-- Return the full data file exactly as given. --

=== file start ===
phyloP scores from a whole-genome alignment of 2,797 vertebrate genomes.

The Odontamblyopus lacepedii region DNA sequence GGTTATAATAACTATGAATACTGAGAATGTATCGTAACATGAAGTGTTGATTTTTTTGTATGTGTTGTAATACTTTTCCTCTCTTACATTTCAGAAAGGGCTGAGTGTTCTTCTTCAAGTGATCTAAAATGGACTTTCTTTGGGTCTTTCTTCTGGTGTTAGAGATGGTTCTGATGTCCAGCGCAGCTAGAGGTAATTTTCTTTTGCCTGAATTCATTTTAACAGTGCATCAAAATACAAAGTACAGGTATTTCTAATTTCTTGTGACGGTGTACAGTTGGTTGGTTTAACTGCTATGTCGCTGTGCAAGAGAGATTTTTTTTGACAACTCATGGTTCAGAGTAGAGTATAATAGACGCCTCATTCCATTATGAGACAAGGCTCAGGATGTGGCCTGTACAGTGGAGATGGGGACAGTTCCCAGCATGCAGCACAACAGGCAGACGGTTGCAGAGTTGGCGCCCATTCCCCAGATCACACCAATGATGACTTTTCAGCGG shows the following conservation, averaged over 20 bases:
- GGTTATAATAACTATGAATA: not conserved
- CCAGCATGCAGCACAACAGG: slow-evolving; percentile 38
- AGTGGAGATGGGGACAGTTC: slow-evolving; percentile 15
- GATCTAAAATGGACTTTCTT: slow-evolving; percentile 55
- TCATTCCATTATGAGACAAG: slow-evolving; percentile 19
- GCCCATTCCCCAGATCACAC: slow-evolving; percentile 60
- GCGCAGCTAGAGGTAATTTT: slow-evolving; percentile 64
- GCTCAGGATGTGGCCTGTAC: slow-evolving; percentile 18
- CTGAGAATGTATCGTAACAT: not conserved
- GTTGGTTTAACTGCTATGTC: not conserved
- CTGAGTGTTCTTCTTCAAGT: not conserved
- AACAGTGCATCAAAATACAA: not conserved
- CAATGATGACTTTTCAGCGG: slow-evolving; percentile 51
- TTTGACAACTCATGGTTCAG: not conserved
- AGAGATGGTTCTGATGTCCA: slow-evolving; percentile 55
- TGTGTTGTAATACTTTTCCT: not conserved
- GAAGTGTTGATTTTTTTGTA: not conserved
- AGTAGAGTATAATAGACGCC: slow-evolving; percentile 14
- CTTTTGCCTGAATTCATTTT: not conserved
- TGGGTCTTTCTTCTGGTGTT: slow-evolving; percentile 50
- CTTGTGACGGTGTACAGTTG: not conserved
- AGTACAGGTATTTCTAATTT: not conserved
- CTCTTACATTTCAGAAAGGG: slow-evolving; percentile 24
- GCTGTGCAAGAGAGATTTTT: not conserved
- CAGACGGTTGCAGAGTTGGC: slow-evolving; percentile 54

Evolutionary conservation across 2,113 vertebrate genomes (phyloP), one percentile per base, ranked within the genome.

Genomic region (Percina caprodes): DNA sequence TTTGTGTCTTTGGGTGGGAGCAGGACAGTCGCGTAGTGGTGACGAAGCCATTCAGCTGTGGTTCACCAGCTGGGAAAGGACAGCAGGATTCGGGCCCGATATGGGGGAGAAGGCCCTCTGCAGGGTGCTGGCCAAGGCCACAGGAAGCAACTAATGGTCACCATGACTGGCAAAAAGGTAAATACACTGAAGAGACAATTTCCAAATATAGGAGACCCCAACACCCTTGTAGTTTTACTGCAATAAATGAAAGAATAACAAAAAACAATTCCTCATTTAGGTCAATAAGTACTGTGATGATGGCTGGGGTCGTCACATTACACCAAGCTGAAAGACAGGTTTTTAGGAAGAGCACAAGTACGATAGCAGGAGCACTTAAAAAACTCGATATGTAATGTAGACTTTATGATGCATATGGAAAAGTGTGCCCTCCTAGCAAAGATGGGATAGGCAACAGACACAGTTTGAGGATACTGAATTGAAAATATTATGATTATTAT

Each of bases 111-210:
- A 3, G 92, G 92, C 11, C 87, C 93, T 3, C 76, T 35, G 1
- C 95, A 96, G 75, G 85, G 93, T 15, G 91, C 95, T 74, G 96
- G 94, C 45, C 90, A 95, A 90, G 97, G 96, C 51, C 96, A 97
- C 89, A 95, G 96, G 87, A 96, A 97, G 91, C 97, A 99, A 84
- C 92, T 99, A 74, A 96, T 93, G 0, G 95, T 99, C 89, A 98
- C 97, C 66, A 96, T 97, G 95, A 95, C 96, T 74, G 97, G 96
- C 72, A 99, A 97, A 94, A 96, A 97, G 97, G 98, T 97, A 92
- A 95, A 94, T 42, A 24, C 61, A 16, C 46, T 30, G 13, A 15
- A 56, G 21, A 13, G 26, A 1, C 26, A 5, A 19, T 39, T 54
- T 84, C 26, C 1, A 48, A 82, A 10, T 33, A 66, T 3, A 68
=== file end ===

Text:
phyloP scores from a whole-genome alignment of 2,797 vertebrate genomes.

The Odontamblyopus lacepedii region DNA sequence GGTTATAATAACTATGAATACTGAGAATGTATCGTAACATGAAGTGTTGATTTTTTTGTATGTGTTGTAATACTTTTCCTCTCTTACATTTCAGAAAGGGCTGAGTGTTCTTCTTCAAGTGATCTAAAATGGACTTTCTTTGGGTCTTTCTTCTGGTGTTAGAGATGGTTCTGATGTCCAGCGCAGCTAGAGGTAATTTTCTTTTGCCTGAATTCATTTTAACAGTGCATCAAAATACAAAGTACAGGTATTTCTAATTTCTTGTGACGGTGTACAGTTGGTTGGTTTAACTGCTATGTCGCTGTGCAAGAGAGATTTTTTTTGACAACTCATGGTTCAGAGTAGAGTATAATAGACGCCTCATTCCATTATGAGACAAGGCTCAGGATGTGGCCTGTACAGTGGAGATGGGGACAGTTCCCAGCATGCAGCACAACAGGCAGACGGTTGCAGAGTTGGCGCCCATTCCCCAGATCACACCAATGATGACTTTTCAGCGG shows the following conservation, averaged over 20 bases:
- GGTTATAATAACTATGAATA: not conserved
- CCAGCATGCAGCACAACAGG: slow-evolving; percentile 38
- AGTGGAGATGGGGACAGTTC: slow-evolving; percentile 15
- GATCTAAAATGGACTTTCTT: slow-evolving; percentile 55
- TCATTCCATTATGAGACAAG: slow-evolving; percentile 19
- GCCCATTCCCCAGATCACAC: slow-evolving; percentile 60
- GCGCAGCTAGAGGTAATTTT: slow-evolving; percentile 64
- GCTCAGGATGTGGCCTGTAC: slow-evolving; percentile 18
- CTGAGAATGTATCGTAACAT: not conserved
- GTTGGTTTAACTGCTATGTC: not conserved
- CTGAGTGTTCTTCTTCAAGT: not conserved
- AACAGTGCATCAAAATACAA: not conserved
- CAATGATGACTTTTCAGCGG: slow-evolving; percentile 51
- TTTGACAACTCATGGTTCAG: not conserved
- AGAGATGGTTCTGATGTCCA: slow-evolving; percentile 55
- TGTGTTGTAATACTTTTCCT: not conserved
- GAAGTGTTGATTTTTTTGTA: not conserved
- AGTAGAGTATAATAGACGCC: slow-evolving; percentile 14
- CTTTTGCCTGAATTCATTTT: not conserved
- TGGGTCTTTCTTCTGGTGTT: slow-evolving; percentile 50
- CTTGTGACGGTGTACAGTTG: not conserved
- AGTACAGGTATTTCTAATTT: not conserved
- CTCTTACATTTCAGAAAGGG: slow-evolving; percentile 24
- GCTGTGCAAGAGAGATTTTT: not conserved
- CAGACGGTTGCAGAGTTGGC: slow-evolving; percentile 54

Evolutionary conservation across 2,113 vertebrate genomes (phyloP), one percentile per base, ranked within the genome.

Genomic region (Percina caprodes): DNA sequence TTTGTGTCTTTGGGTGGGAGCAGGACAGTCGCGTAGTGGTGACGAAGCCATTCAGCTGTGGTTCACCAGCTGGGAAAGGACAGCAGGATTCGGGCCCGATATGGGGGAGAAGGCCCTCTGCAGGGTGCTGGCCAAGGCCACAGGAAGCAACTAATGGTCACCATGACTGGCAAAAAGGTAAATACACTGAAGAGACAATTTCCAAATATAGGAGACCCCAACACCCTTGTAGTTTTACTGCAATAAATGAAAGAATAACAAAAAACAATTCCTCATTTAGGTCAATAAGTACTGTGATGATGGCTGGGGTCGTCACATTACACCAAGCTGAAAGACAGGTTTTTAGGAAGAGCACAAGTACGATAGCAGGAGCACTTAAAAAACTCGATATGTAATGTAGACTTTATGATGCATATGGAAAAGTGTGCCCTCCTAGCAAAGATGGGATAGGCAACAGACACAGTTTGAGGATACTGAATTGAAAATATTATGATTATTAT

Each of bases 111-210:
- A 3, G 92, G 92, C 11, C 87, C 93, T 3, C 76, T 35, G 1
- C 95, A 96, G 75, G 85, G 93, T 15, G 91, C 95, T 74, G 96
- G 94, C 45, C 90, A 95, A 90, G 97, G 96, C 51, C 96, A 97
- C 89, A 95, G 96, G 87, A 96, A 97, G 91, C 97, A 99, A 84
- C 92, T 99, A 74, A 96, T 93, G 0, G 95, T 99, C 89, A 98
- C 97, C 66, A 96, T 97, G 95, A 95, C 96, T 74, G 97, G 96
- C 72, A 99, A 97, A 94, A 96, A 97, G 97, G 98, T 97, A 92
- A 95, A 94, T 42, A 24, C 61, A 16, C 46, T 30, G 13, A 15
- A 56, G 21, A 13, G 26, A 1, C 26, A 5, A 19, T 39, T 54
- T 84, C 26, C 1, A 48, A 82, A 10, T 33, A 66, T 3, A 68